Yes, I have a gas range and furnace. A November 2013 NIH study found that "cooking with a gas stove can expose you to unhealthy levels of air pollution"

            My home gas burning is vented outside my home, such that the concentrations of emissions are at an appropriate distance away from people (inside as well as outside) who would be affected.

            I'm not a dispersion expert, but TDC's 24/7 plant will burn about 20X as many minutes of the day as the typical kitchen range. For the given proximity to homes and schools -- many of which were purchased AFTER the University pledged to make it an environmentally sustainable and responsible campus -- it's a massive amount of gas that would be burned compared to the relative trickle used in thousands of homes. The study on indoor air is concerned with a magnitude/distance ratio similar to the outdoor effect of those emissions on homes only 800 feet away. And no one affected can turn it off.

            Consider that the lawyers defending TDC in a City zoning appeal hearing three weeks ago did not rebut the health study affadavit, and even admitted there were health concerns due to air emissions, but said it was not a City issue and instead deferred to the state EPA. However, the Delaware state EPA does not enforce at the City level, or even have a monitor in Newark, DE.

            So your points are correct in principal, but at the magnitudes involved, this huge power plant is problematic. Even the University's own Sustainability Task Force just voiced their concerns over it, too. Concerns are not limited only to those nearby, or even to residents.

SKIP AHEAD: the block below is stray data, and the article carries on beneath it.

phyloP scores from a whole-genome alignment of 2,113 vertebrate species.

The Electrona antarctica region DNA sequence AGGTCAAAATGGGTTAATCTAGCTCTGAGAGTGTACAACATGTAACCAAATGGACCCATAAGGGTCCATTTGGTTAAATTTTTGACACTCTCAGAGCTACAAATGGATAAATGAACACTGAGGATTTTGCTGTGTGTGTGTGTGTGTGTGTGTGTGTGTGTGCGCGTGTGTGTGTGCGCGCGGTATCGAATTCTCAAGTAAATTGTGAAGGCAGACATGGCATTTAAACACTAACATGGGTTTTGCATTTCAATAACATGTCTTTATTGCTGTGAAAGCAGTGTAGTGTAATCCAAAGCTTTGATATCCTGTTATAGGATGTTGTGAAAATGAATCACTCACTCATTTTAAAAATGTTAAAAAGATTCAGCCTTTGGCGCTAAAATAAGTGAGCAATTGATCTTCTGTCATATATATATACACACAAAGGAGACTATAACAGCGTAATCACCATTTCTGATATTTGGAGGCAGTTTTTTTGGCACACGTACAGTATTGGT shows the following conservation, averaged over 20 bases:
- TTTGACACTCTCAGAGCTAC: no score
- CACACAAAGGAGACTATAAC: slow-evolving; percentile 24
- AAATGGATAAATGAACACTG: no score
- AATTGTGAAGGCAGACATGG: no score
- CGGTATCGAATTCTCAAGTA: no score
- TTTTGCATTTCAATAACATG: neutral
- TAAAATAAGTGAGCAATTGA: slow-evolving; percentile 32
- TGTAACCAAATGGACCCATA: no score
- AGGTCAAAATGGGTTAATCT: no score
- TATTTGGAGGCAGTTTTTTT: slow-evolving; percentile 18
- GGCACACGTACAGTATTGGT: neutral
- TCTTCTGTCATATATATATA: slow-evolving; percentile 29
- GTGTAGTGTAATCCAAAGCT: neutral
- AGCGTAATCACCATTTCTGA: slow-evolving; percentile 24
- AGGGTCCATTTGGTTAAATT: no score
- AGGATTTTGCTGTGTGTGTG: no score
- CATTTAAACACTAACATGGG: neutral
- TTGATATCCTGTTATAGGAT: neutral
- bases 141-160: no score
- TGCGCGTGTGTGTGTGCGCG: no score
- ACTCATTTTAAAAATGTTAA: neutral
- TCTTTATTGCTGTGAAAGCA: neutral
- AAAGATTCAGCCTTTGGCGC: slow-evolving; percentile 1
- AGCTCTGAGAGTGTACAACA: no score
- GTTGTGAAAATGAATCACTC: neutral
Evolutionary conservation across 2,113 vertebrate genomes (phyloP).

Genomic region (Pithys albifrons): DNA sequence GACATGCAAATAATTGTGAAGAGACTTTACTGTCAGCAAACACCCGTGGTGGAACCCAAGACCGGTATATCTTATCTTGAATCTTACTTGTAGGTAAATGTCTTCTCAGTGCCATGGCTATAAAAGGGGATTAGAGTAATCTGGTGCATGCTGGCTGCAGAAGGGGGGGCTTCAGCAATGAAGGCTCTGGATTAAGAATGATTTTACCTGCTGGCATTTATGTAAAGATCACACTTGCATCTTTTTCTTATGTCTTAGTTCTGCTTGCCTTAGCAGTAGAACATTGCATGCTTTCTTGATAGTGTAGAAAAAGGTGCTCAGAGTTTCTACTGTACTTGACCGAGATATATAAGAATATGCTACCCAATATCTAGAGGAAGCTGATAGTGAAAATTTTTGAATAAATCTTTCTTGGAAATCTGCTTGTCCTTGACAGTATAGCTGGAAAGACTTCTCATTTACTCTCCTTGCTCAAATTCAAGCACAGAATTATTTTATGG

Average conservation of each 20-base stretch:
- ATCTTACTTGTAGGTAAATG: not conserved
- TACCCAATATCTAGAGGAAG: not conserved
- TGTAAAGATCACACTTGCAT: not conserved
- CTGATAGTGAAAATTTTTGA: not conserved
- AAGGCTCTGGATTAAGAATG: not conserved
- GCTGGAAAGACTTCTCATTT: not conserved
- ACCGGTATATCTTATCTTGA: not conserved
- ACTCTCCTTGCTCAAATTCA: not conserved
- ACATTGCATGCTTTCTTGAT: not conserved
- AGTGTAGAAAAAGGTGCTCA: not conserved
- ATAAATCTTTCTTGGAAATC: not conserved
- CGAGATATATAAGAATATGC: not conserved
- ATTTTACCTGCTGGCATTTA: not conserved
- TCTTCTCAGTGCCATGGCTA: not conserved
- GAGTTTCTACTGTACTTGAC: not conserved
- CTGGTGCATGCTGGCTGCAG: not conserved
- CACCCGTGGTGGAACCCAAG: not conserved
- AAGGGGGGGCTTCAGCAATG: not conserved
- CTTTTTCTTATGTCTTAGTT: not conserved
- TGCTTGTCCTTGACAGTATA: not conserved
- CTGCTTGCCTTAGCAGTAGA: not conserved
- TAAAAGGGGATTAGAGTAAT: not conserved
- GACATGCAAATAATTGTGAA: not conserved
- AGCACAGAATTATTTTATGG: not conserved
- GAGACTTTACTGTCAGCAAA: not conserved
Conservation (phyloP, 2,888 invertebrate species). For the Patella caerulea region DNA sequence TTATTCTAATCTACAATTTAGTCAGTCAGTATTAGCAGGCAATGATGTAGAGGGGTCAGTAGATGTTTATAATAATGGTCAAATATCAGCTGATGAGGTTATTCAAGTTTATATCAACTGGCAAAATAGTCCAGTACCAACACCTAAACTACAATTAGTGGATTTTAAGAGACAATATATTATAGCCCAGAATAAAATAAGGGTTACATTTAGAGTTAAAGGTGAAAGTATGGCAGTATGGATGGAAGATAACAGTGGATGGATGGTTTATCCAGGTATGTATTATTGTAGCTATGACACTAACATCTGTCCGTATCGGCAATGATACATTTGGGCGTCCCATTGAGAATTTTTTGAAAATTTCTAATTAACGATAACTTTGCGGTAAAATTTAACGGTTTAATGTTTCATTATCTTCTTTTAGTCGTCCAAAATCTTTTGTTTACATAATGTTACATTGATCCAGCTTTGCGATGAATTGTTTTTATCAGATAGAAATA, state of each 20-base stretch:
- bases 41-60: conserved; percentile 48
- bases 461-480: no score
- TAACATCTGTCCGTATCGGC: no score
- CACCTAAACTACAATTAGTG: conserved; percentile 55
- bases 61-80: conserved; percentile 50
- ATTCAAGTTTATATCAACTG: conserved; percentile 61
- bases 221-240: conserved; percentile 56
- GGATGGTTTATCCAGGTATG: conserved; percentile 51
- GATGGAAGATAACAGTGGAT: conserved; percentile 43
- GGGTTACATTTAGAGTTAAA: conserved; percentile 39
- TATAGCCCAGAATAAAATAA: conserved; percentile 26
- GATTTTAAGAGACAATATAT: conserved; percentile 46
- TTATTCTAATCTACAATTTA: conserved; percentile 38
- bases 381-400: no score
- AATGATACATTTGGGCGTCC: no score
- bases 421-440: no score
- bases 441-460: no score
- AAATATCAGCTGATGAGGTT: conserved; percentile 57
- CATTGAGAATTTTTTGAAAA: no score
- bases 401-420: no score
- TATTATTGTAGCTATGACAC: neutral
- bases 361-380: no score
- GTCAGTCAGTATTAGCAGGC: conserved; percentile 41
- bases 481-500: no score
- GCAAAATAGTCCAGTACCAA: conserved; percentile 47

• But you still have to dispose of the waste

            Any ideas as to why Yucca Mountain is so unpopular in Nevada? Personally, I'm not all that thrilled at the prospect of boxcars full of nuclear waste running within a couple of miles of my house on their way there.
            John L. Ries
  • Makes sense

    Power cogeneration is common for large facilities. I'm sure a lot of your larger university campuses, or hospitals generate most of their own power/heat. This isn't a new concept. Having a dedicated power supply helps secure more up-time. Which, for a datacentre, would make sense. During the conversion process of gas into electricity, excess heat/steam is generated as a byproduct and is used to heat the entire facility, making it a more environmentally solution. Any excess electricity generated is sold to the grid, any deficits purchased from the grid.
    • Correction

      *environmentally friendly solution
  • University and Local Politics are in bed with the highest bidder only

    The issues with this specific university is that they have historically hijacked the town and its people for years making land grabs based on purely backroom deals that are designed to decive. The image above is funny because it appears to be the same one used for their crack town meeting, where they imported a bunch of out of towners to contest the locals claims but what you have missing in that image is literally all the houses jammed right up against the border, they have been conveniently ommitted from this picture touted as "the plan". See there are no houses anywhere near the sight, is what they said. That didnt last long. Then there was the zoning which was not fully disclosed to the public yet but somehow by some "coincidence" the smoke stacks were planned to be the exact hight limit approved by the backroom deals they made with the city officials. There is also already a super high power line going into the site left over from Chrysler, it makes no sense what so ever that they want to rip that out to put in a different power source. So the houses in the adjacent neighborhood, seriously about 100 feet from the edge of the plant, will have trains full of natural gas flowing right next to their homes and definitely more pollution from their new smokestacks.